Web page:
Spam and Beans

Posted Monday, October 27, 2008, 7:30 PM

Spam is the bane of the internet. It's worse than viruses, kiddie porn, and goatse all rolled into one. It, to put it mildly, sucks shit, and all perpetrators should die by firing squad.

Every so often I check my spam filter to make sure no legitimate email got caught in it, and I need to tread carefully, so as not to open up anything nefarious, or annoying, or just plain sad. I fear that the sight of the bad spelling, shitty typography, and absence of any truths, will drive me to crazed anger for the rest of the day.

Instead what I found was this:

The whole list of emails I got on October 27th all came from fake (or stolen) names that began with the letter 'A'. I mean, what's up with that? Is this a strange coincidence that goes against all known statistical probability? Did their evil name spoofing algorithm crap out on them causing it to spit out this bizarre list? Was it the fault of some lackey in their office (HA! Like they have offices! Or lackeys!)?

It's pretty bloody weird, anyway.

Where's a Mediaeval French Village when you need one?

Posted Monday, October 20, 2008, 11:55 PM

Today I was with Rob, we were looking for a door that was suitable enough to represent a 1940s French Cafe entrance. But when we got to the salvage yard, it was closed up for the day. Damn.

On the way there, we mentioned several times, rather jokingly, that it was amazing that Melbourne, Australia, completely lacked any authentic olde worlde French architecture anywhere. And then later still we talked about ideas for mediaeval movies we want to make, but can't see how we can achieve it in this modernised and young country.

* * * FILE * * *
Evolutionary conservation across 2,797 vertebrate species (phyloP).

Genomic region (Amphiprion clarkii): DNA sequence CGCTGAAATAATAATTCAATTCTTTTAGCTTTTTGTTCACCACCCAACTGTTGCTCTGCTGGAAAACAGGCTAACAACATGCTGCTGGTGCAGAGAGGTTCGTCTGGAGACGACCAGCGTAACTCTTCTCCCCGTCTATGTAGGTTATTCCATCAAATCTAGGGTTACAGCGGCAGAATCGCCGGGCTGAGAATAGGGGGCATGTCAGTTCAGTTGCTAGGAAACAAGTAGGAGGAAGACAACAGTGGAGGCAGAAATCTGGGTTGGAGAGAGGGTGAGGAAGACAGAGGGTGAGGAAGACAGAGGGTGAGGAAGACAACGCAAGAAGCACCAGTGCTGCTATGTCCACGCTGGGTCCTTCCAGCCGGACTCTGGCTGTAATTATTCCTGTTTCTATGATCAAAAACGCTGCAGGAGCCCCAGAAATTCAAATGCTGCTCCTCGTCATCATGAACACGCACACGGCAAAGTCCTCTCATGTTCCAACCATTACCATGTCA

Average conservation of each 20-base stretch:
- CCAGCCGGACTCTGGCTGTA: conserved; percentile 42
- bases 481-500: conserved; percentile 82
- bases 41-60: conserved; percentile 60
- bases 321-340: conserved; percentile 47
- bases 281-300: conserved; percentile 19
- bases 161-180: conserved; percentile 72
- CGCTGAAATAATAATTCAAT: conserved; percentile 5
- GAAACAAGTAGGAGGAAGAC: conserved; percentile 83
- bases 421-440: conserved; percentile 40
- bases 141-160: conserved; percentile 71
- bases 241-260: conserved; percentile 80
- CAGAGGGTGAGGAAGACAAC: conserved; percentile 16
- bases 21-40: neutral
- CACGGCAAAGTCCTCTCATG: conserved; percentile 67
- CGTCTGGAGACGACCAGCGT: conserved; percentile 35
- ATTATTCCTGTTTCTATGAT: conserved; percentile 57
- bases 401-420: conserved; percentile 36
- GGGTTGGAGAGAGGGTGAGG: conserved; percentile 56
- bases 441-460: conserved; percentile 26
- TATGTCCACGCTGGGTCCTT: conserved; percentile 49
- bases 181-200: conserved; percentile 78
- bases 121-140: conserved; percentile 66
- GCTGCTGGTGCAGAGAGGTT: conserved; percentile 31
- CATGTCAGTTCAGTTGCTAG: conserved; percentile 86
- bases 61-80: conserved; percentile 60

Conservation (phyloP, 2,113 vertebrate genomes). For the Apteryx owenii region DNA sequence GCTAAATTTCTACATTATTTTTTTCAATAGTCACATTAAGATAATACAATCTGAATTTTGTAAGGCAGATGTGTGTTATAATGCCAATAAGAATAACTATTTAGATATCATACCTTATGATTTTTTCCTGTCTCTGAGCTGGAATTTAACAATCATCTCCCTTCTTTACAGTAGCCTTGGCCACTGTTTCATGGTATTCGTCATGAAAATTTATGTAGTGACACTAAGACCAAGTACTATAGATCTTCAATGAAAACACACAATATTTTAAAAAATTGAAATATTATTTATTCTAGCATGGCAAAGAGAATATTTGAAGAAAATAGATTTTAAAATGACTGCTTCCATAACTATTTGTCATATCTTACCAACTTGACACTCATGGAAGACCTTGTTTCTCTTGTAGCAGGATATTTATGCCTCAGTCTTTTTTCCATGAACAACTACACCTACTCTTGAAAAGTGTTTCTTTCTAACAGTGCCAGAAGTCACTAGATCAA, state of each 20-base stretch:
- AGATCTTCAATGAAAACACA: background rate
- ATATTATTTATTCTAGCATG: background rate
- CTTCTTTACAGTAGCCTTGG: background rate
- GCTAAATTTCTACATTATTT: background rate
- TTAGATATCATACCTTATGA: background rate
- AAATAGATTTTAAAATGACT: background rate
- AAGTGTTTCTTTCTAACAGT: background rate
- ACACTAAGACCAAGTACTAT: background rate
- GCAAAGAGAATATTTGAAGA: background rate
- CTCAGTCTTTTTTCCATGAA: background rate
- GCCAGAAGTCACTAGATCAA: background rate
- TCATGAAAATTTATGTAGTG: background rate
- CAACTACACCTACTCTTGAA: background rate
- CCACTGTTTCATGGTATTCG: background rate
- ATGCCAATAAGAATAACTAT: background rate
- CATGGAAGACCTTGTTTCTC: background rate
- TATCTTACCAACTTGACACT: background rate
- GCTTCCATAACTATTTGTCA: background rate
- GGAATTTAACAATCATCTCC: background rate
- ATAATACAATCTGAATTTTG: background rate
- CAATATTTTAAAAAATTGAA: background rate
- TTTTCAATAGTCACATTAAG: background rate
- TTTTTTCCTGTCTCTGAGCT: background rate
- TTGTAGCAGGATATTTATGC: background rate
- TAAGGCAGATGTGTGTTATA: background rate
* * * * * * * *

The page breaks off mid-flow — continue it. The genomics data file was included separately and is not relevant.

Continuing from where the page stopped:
Later this evening, I was randomly wandering across the internet when I stumbled upon mention of an Australian pop band of yesteryear called The Chantoozies, and I thought to myself "I haven't heard their song Witch Queen of New Orleans in a long time, I wonder if that's on YouTube."

It is.

After watching the video, I was enamoured not only by the 80s hair, and how young Tottie Goldsmith and David Reyne looked, but also by the fantastic location. Why, that looks like Mediaeval European Architecture! Holy crap, thought I, is that in Australia? It must be!

I went searching through the web to find some details, and eventually found mention of it on a page about the director of the video, revealing the filming location as being a building called the Montsalvat Chateau, which is one of 12 buildings at the Montsalvat Artists Retreat, where artists of all kinds can live and paint and create to their heart's content in a peaceful, inspirational, beautiful environment.

Well, by crikey o'reilly, take a look at some of these pics - it's a fantastic location, absolutely ideal for a mediaeval film, and perfect for a number of our upcoming (and current) projects. It even has great old doors! Just what we were looking for!

And the most amazing part is, it's about 2km from Rob's house, and we never even knew it was there!

Cruising with Crusoe

Posted Sunday, October 19, 2008, 5:58 PM